DIY, Hairstyles

DIY: Wigs


One of my resolutions for this year is to try more protective styles and my go-to is wigs. They’re perfect for protective styling and still give you access to your hair to wash, deep condition and have all the necessary treatments on weekends or at your free time. If you’re are a beginner at wig making, you might want to try making wigs using the flip over method or bonding glue to help with the closure. There is a video at the end of this post to guide you. When you feel more confident, you can try using the lace closure.

What You Would Need

  • Hair
  • Closure
  • Mannequin head
  • Scissors
  • Wig cap
  • Curved needle and thread
  • Wig combs/hook
  • Pins
  • Basic Sewing Skills.


  • Wear the wig cap on your head and use a white pen/marker to note where you want the closure to stay.
  • Place the wig cap on the mannequin’s head (styrofoam head preferably, it is easier to work with)
  • Use pins to secure the closure firmly onto the marked area
  • Sew the closure onto the cap with small tight stitches, removing the pins as you sew
  • Sew the wefted hair onto the cap starting from the  back. personally, I do not use the measure, cut and sew method because I hate cutting my hair wefts. Instead, I flip the wefts when I get to the edge of the cap and use firmer stitches to hold it in place.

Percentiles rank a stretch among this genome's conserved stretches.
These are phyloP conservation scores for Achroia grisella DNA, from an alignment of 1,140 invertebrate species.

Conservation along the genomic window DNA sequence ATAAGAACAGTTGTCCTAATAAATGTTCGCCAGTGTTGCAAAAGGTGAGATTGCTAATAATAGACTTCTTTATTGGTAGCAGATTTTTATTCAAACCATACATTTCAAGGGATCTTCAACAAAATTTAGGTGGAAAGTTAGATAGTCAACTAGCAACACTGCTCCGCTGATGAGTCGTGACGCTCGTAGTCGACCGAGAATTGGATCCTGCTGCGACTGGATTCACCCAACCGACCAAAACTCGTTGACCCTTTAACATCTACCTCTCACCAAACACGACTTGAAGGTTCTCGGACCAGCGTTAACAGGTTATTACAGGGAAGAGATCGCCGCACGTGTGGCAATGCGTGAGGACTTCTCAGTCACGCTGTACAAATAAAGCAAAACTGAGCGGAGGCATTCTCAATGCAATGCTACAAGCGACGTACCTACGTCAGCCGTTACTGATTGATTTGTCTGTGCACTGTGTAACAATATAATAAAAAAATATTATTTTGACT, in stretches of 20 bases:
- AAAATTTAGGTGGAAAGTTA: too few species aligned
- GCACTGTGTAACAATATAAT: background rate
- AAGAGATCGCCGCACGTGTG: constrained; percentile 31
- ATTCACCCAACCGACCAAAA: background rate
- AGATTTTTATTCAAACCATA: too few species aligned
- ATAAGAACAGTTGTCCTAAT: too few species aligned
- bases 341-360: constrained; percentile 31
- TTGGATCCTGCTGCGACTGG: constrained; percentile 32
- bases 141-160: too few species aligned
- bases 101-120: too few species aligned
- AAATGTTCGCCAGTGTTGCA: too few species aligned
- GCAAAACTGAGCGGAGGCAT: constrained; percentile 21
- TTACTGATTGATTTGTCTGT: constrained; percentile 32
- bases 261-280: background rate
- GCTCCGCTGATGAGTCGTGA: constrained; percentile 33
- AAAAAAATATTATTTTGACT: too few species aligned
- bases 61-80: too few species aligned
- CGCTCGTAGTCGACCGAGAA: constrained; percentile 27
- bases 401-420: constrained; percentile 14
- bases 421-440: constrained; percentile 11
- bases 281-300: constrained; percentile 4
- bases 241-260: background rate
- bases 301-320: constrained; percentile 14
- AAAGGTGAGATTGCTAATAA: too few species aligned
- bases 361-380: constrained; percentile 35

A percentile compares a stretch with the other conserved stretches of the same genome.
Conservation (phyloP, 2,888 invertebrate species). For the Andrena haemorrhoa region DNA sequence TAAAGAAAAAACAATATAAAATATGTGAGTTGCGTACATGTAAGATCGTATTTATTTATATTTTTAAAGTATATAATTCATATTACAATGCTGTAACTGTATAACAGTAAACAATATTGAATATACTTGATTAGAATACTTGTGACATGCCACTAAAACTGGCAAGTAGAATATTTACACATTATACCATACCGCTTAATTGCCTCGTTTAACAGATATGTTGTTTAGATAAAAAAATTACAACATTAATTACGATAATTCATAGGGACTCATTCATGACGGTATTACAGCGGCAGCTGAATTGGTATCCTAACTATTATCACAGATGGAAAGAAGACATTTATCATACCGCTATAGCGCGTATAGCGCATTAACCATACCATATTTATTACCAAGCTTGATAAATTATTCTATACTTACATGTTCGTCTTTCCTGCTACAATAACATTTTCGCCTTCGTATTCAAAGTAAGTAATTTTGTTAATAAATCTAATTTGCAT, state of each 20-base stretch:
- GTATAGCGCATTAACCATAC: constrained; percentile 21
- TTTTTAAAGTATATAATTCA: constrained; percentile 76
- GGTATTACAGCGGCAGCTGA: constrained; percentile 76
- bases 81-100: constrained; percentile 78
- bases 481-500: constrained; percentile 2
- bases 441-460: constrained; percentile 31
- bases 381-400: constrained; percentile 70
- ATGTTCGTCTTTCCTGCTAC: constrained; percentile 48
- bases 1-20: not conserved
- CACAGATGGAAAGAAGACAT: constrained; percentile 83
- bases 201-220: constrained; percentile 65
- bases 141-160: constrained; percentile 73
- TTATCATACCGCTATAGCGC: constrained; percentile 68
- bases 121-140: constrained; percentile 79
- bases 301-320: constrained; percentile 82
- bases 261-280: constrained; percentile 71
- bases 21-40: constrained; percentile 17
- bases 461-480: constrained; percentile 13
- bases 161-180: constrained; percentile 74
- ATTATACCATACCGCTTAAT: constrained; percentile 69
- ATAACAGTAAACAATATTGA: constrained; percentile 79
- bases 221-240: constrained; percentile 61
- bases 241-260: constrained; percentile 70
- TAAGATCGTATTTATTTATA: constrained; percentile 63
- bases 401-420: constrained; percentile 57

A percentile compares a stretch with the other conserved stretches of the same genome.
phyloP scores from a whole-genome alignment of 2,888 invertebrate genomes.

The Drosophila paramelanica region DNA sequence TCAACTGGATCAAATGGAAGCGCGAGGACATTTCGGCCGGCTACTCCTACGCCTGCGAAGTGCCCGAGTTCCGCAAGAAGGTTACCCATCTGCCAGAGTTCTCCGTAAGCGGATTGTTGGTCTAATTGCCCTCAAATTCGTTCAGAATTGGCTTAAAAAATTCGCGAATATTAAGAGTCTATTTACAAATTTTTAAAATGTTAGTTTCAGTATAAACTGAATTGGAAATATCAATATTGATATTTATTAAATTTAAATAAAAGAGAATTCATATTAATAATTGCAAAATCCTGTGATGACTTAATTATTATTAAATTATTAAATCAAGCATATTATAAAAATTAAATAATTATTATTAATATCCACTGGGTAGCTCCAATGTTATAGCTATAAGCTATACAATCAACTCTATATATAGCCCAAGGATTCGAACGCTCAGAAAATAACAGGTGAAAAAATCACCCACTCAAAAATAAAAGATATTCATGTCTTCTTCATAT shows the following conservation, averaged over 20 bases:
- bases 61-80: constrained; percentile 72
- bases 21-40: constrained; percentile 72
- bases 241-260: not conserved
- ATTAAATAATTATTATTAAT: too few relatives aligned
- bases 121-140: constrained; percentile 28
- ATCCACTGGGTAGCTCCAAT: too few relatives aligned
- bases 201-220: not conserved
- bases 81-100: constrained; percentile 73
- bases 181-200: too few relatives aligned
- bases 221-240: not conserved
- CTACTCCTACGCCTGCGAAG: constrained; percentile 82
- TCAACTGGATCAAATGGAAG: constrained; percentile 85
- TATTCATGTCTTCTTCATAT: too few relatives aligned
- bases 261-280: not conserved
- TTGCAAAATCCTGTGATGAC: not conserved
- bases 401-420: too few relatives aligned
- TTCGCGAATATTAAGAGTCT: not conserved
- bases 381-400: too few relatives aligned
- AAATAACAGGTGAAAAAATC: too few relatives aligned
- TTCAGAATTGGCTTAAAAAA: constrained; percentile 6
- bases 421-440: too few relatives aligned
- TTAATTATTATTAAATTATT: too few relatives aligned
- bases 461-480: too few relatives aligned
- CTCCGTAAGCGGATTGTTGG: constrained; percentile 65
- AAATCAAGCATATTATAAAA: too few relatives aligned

• When you are done sewing the wefted hair. Wear the wig cap and carefully cut out the excess lace in front.
  • Remove from your head and cut out the part of the wig cap directly underneath the parting of your lace closure.
  • Sew the wig combs to the underside of the cap. One at the back and one on each side of where the lace closure attaches to the wig cap.
  • Style as desired.

Finished Look

P.S: If you need help getting wig making supplies or making a wig in Nigeria, contact me; and I would be glad to assist.

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Click To Purchase Wig Making Supplies In Nigeria



24 thoughts on “DIY: Wigs”

  1. Hi. Please how were you able to prevent the sides of your wig cap from being seen? I followed the instructions but the sides of the cap are still visible at the top.


  2. Great share! I made my first ever crochet wig and I LOVE her! More than a month later and she (Annabelle…yes I named her lol) is still going strong. Think I will chop her a bit for a short look before I put her to “rest”. Definitely a great way to protective style! Has been my first time ever making/using a wig and I really enjoy how I get to style up my hair really quickly in the morning and when I get home I take off the wig to preserve Annabelle for as long as possible.


  3. Hi,

    Thank you so much for sharing this, the video was so helpful.

    Your flip-over tip is great, because cutting the wefts causes shedding and tangling.

    I plan to make a wig this weekend, It will be my first attempt, so I hope it goes well. I’ve purchased all the required materials except for the combs/hook.

    I think wigs are the best protective style as one’s hair is totally free from manipulation. I used to think weaves gave better protection but sometimes the sewing process can stress the hair strands within the cornrows causing breakage.

    Your wig turned out great. Well done!


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